Regarding the supply chain, there are countless ways for process improvements that can be realized using AI, machine learning, cloud technologies, etc. Sensorification & real-time monitoring of the supply chain enables the application of management principles initially developed for local systems to globally distributed supply chains such as Lean and Continuous Improvement. By creating a digital twin that reflects the state of a supply chain in real-time, Gemba (go and see) can be performed virtually. Through sensorification & real-time monitoring of the supply chain, you can, e.g., directly detect damage. The root cause is made transparent and enables a significantly shorter reaction time. Furthermore, creating a digital twin and a shared understanding enable higher levels of trust and closer collaboration between all involved partners.

You always need to challenge your status quo

…to enable innovation at the speed of the market – unlike Kodak, where complacency took over. The prerequisite here is to create a culture of innovation reflected in your employees’ mindset and your ability to create small independent teams that can move as fast as the market’s pace. A critical success factor in this respect is to pursue innovation by allowing trial and error. This requires the “deconstruction” of outdated structures built for reducing risk rather than for speed. In other words: Innovation requires an environment that allows for the exploration of new opportunities. Such an environment asks for speed and tolerance towards risk.

No matter what innovation strategy a company pursues, it should be ensured that it is properly formulated and stringently followed. That means you need to operationalize your strategy by breaking it down into concrete targets. This is the basis to shape an organization that can cope with today’s high pace of innovation. By doing so, you need to do your utmost that your organizational structure and processes support the achievement of those targets. This requires the definition and realization of targeted measures. The current state of the art is to keep goal setting and tracking of outcomes with software-based tools. This helps automate respectively create more efficient daily routines and frees up capacity for innovation.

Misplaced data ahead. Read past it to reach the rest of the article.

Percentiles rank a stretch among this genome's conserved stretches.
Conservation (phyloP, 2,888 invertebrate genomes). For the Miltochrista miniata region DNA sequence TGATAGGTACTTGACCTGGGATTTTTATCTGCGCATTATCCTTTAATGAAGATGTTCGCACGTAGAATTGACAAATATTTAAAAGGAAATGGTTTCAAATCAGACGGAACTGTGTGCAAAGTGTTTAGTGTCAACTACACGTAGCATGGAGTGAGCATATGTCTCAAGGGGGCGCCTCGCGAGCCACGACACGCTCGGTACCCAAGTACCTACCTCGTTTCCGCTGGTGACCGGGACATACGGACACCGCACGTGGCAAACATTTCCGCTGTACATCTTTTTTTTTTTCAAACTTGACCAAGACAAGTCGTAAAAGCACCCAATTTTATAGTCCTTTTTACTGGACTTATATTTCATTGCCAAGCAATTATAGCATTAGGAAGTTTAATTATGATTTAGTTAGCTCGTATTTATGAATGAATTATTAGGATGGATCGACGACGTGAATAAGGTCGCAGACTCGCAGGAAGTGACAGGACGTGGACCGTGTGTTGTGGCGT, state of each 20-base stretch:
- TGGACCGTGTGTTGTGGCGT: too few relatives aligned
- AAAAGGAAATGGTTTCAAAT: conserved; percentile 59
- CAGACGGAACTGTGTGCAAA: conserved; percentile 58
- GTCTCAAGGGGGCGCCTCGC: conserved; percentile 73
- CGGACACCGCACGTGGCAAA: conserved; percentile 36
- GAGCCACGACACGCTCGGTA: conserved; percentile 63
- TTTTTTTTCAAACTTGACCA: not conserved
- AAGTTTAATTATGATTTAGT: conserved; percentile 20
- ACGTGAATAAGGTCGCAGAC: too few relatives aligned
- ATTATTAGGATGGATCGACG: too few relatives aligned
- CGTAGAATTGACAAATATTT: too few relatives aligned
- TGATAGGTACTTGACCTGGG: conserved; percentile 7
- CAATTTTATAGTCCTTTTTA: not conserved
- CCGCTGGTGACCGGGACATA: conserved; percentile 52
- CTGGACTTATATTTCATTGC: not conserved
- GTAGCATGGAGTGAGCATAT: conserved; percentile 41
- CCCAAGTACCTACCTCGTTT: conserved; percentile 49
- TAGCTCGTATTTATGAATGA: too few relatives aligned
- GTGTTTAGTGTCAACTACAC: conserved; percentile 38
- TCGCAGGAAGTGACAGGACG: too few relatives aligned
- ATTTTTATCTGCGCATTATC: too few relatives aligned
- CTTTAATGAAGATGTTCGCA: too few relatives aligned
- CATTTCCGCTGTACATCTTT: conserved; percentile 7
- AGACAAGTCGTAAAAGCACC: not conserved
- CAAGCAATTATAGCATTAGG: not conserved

As you can easily see, the speed of innovation is an influencing variable to be reflected in supply chain strategy and processes. Successful transfer of business model innovation, product & service innovation, as well as process innovation on a business level can be strongly supported using AI, machine learning, cloud technologies, and so on. The following article of our series will pick up the challenge of new types of competition.

Next article

New call-to-action
Meet the Writer
LinkedIn Logo
Dr. Christoph Kilger
Christoph is the CEO Revenue & Solutions of aioneers and a member of the supervisory board of Doehler. He holds a PhD in computer science from KIT, is a lecturer in supply chain management there, and has co-edited the book "Supply Chain Management and Advanced Planning." Christoph works with global industrial organizations to shape the future of supply chains.


Popular Posts

Schedule a meeting

Win at the Supply Chain Transformation Game With AIO SCCC